But the Justice Department also said it did not waive its right “to pursue any allegation or claim related to the markets referenced in (its complaint) in any separate litigation or administrative proceeding outside of this case.”
The Justice Department says a merger between Aetna and Humana will shrink competition in “Medicare Advantage” plans, an alternative for many seniors to traditional Medicare.
“Aetna’s proposed $37 billion merger with Humana would lead to higher health-insurance prices, reduced benefits, less innovation, and worse service for over a million Americans,” the DOJ complaint says.
In its legal response, Aetna rebuts the allegation, saying, “The efficiencies generated from the proposed transaction will allow the merged company to provide better and more cost-effective health insurance products to American consumers, including seniors and low- and moderate-income individuals and families”
The insurer argues that the merger “will combine two companies with complementary businesses, cultures, and philosophies, and foster more rapid innovation by allowing the merged company to lower its costs, pass those savings on to its customers, and build on the best approaches of the legacy companies in ways (and on a timetable) that cannot occur without the transaction.”
As far as shrinking competition, Aetna argues the federal government’s traditional Medicare program will continue to provide robust competition to its merged Medicare Advantage plans.
Aetna and Humana also have entered into an agreement to sell Molina Healthcare their Medicare Advantage business in 364 geographical markets the DOJ determined would suffer the most from a lack of competition.
The Justice Department, however, says the divestiture isn’t big enough and “nothing would prevent these enrollees,” who may have to switch doctors and hospitals, “from simply switching back to to the Aetna or Humana plan they had originally chosen.”
“Having lost these enrollees, the buyer would not restore the competition that had existed between Aetna and Humana,” the DOJ complaint says.
Anthem’s aggressive defense
Anthem and Cigna have disputed dozens of DOJ allegations, including the way the federal government has determined a market would be uncompetitive, putting pressure on the Justice Department to present its case in an expedited time.
The DOJ has been frequently put on the defensive. On Oct. 1, it asked the court to deny Anthem its request for the federal government’s “pre-complaint” market share calculations, arguing they are “privileged information.”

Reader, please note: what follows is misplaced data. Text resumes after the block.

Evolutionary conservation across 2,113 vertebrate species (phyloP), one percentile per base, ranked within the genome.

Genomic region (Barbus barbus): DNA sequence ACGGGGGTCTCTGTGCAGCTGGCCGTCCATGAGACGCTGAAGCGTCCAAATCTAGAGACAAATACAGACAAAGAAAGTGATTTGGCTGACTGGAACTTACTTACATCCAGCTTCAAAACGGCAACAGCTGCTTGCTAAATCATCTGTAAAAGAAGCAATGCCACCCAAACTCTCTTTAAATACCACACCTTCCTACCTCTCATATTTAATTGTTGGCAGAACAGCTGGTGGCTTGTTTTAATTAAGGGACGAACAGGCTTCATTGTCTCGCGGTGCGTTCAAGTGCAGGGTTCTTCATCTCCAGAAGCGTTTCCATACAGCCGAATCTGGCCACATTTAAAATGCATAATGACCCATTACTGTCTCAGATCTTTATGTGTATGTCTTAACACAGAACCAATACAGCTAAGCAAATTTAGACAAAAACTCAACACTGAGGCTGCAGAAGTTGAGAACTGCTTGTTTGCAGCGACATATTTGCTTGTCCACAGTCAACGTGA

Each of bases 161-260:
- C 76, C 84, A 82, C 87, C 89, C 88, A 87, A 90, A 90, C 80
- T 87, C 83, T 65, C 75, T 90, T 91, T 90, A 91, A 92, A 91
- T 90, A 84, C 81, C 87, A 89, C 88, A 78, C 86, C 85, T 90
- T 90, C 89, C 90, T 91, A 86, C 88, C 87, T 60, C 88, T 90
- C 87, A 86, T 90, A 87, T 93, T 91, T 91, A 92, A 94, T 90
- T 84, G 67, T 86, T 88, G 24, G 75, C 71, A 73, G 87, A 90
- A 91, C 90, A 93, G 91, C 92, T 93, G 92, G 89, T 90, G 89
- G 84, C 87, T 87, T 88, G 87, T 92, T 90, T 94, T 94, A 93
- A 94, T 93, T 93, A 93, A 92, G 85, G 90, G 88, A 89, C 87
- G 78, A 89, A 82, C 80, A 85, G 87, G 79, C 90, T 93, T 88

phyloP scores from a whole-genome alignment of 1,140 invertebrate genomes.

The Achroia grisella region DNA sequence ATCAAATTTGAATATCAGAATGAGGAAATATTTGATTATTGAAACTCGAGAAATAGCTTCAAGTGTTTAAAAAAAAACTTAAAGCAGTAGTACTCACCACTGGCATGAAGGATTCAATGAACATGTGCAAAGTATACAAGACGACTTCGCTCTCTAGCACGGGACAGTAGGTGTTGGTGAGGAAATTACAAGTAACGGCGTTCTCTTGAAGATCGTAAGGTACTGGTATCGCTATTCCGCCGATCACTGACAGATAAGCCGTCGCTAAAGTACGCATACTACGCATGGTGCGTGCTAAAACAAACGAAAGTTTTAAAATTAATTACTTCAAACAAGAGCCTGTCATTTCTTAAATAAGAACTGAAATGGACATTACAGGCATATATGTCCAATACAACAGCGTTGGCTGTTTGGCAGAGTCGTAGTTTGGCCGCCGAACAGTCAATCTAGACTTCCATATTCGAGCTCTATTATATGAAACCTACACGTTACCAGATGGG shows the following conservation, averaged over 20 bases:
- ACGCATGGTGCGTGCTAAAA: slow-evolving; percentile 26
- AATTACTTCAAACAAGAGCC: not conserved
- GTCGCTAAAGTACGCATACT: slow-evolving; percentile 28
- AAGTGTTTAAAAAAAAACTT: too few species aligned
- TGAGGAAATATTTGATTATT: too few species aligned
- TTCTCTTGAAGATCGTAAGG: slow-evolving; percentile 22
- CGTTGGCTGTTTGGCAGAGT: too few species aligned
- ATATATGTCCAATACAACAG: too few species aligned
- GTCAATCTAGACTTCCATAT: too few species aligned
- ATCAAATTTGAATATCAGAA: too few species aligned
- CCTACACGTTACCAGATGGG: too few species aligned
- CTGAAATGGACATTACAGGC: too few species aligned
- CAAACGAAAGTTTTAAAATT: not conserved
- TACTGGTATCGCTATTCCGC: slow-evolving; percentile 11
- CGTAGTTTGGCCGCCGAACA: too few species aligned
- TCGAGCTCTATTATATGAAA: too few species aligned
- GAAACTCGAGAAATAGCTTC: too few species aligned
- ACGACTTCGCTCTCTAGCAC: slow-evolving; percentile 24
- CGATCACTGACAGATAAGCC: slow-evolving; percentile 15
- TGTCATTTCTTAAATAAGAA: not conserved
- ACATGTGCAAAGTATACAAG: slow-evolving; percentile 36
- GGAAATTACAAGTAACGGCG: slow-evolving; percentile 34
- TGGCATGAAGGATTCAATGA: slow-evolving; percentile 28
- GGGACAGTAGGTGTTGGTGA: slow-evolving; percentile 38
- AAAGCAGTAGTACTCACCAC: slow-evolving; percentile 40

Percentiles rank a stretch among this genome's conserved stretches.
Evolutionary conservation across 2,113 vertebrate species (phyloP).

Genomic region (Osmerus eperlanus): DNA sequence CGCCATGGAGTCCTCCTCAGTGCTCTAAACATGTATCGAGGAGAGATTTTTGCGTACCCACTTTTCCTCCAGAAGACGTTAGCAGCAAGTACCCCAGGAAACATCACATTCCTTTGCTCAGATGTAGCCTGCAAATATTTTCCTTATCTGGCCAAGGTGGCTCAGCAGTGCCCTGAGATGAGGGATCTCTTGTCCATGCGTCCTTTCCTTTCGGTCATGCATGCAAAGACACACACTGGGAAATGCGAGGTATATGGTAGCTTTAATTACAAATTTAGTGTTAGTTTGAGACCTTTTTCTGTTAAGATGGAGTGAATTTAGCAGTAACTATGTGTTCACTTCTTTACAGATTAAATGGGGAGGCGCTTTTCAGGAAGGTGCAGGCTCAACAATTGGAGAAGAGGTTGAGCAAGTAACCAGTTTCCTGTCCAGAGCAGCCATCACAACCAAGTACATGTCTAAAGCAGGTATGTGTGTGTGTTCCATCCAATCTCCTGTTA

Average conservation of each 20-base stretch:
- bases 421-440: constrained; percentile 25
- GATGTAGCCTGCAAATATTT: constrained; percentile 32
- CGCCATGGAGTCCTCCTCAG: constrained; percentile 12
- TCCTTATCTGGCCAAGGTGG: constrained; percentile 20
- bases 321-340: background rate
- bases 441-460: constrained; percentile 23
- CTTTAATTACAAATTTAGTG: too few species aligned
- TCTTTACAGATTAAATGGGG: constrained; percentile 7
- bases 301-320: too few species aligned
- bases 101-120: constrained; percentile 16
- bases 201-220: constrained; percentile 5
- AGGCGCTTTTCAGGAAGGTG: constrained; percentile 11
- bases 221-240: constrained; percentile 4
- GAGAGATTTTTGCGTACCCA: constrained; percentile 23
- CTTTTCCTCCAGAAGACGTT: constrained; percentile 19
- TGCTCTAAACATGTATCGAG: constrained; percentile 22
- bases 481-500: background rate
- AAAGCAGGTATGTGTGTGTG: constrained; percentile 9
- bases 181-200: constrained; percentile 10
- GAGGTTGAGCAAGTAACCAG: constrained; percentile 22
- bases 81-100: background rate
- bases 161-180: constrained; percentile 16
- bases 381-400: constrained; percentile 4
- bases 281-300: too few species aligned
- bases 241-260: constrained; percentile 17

In its court filings Anthem has based its defense on several arguments.
One is that its policies tend to cost less than Cigna’s and that a combined company will result in lower premiums. Companies that self-insure and whose policies are administered by the merged company will benefit from its ability to drive down payments to providers and hospitals and those companies will pass along the savings to their workers, Anthem said.
It also said the DOJ “admits facts demonstrating that the portion of the $3 trillion in U.S. healthcare spending represented by the combined revenues of Anthem and Cigna is only 3.9 percent.”
It also said that, although Anthem and Cigna are major players in the group insurance market, their overlap is “geographically limited.”
Anthem also argued “new and rapid entry, as well as expansion, by competitors will ensure that there will be no harm to competition, consumers, or consumer welfare.”
David Balto, a former policy director of the Federal Trade Commission who counsels companies on antitrust matters, said the attempt to block the mergers “is one of the biggest actions taken by the Justice Department.”
Balto belongs to a large coalition, including consumer groups, the American Medical Society and the American Hospital Association, who opposed the insurer mergers.
He said the Justice Department will be aided by years of studies by economists who have determined previous insurer consolidation has resulted in higher premiums and poorer care.
“The Justice Department has a compelling, clear story about why these mergers should not happen,” he said.